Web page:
[Forgive me if this description is not fully accurate.] Ales are the original (proper, better tasting) type of beer; they’re brewed at a warmer temperature, with “top-fermenting” yeast (the yeast rises to the top or is suspended throughout the column). Lagers were developed in the 15th century in Bavaria and are brewed at a colder temperature, with “bottom-fermenting” yeast (the yeast settles to the bottom). Lagers spread world-wide in the 19th century, and now are the most popular fermented beverage (but that’s mostly swill).
(Chris explained the top vs bottom business: it has to do with flocculation genes; lager yeast clumps together and drop out of the suspension. Flocculation is different than precipitation; the latter concerns the case that the substance is first dissolved in the liquid rather than merely suspended.)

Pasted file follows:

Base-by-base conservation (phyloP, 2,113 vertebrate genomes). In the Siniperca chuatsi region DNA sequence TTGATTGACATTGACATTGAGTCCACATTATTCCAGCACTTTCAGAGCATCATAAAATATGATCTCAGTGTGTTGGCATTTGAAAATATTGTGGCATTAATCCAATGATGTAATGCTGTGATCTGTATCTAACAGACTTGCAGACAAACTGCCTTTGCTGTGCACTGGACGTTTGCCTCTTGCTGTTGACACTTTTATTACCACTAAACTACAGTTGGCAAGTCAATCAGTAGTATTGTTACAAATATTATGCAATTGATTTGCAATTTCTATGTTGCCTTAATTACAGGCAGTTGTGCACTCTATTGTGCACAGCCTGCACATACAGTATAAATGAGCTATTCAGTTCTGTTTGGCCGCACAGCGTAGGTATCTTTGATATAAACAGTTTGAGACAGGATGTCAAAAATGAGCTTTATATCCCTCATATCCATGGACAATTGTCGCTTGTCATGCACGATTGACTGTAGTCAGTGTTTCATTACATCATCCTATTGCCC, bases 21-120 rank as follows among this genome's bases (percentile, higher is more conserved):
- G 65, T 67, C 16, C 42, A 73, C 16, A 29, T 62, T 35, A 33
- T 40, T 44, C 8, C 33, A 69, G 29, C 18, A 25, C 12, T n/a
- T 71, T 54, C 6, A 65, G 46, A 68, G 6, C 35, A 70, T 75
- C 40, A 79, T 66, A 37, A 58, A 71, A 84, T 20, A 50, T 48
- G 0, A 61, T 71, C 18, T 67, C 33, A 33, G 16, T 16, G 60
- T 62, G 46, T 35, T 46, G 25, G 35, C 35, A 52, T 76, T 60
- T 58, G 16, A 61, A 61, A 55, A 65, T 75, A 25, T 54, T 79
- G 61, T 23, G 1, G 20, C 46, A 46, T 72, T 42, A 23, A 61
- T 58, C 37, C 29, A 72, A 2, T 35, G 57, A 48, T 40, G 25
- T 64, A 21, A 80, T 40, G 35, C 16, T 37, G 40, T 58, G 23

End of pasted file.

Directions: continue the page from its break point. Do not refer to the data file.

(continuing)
The yeast for brewing ales is Saccharomyces cerevisiae; it’s apparently long been known that lager yeast is a hybrid between the ale yeast and something else, but the origin of that something else has not been known. Previous efforts to identify it have not been successful.
Chris and colleagues (the SSS Consortium) sought to expand the known yeast species by gathering new strains in the wild on five continents. As part of that effort, they identified a new species in Argentina, adapted to fermenting in cold temperatures, that turned out to be the missing part of the hybrid that formed lager yeast. They believe that the yeast was brought from South America to Bavaria sometime after the 15th century (when lagers were first developed) but before the 19th century (when they became widespread).
Who would have thought you’d have to go to Argentina to figure this out?
Chris mentioned that he prefers lager, while his former postdoc advisor, Mark Johnston, prefers ales, and that they’ve had more debate on that point than on the science. I agree with Mark.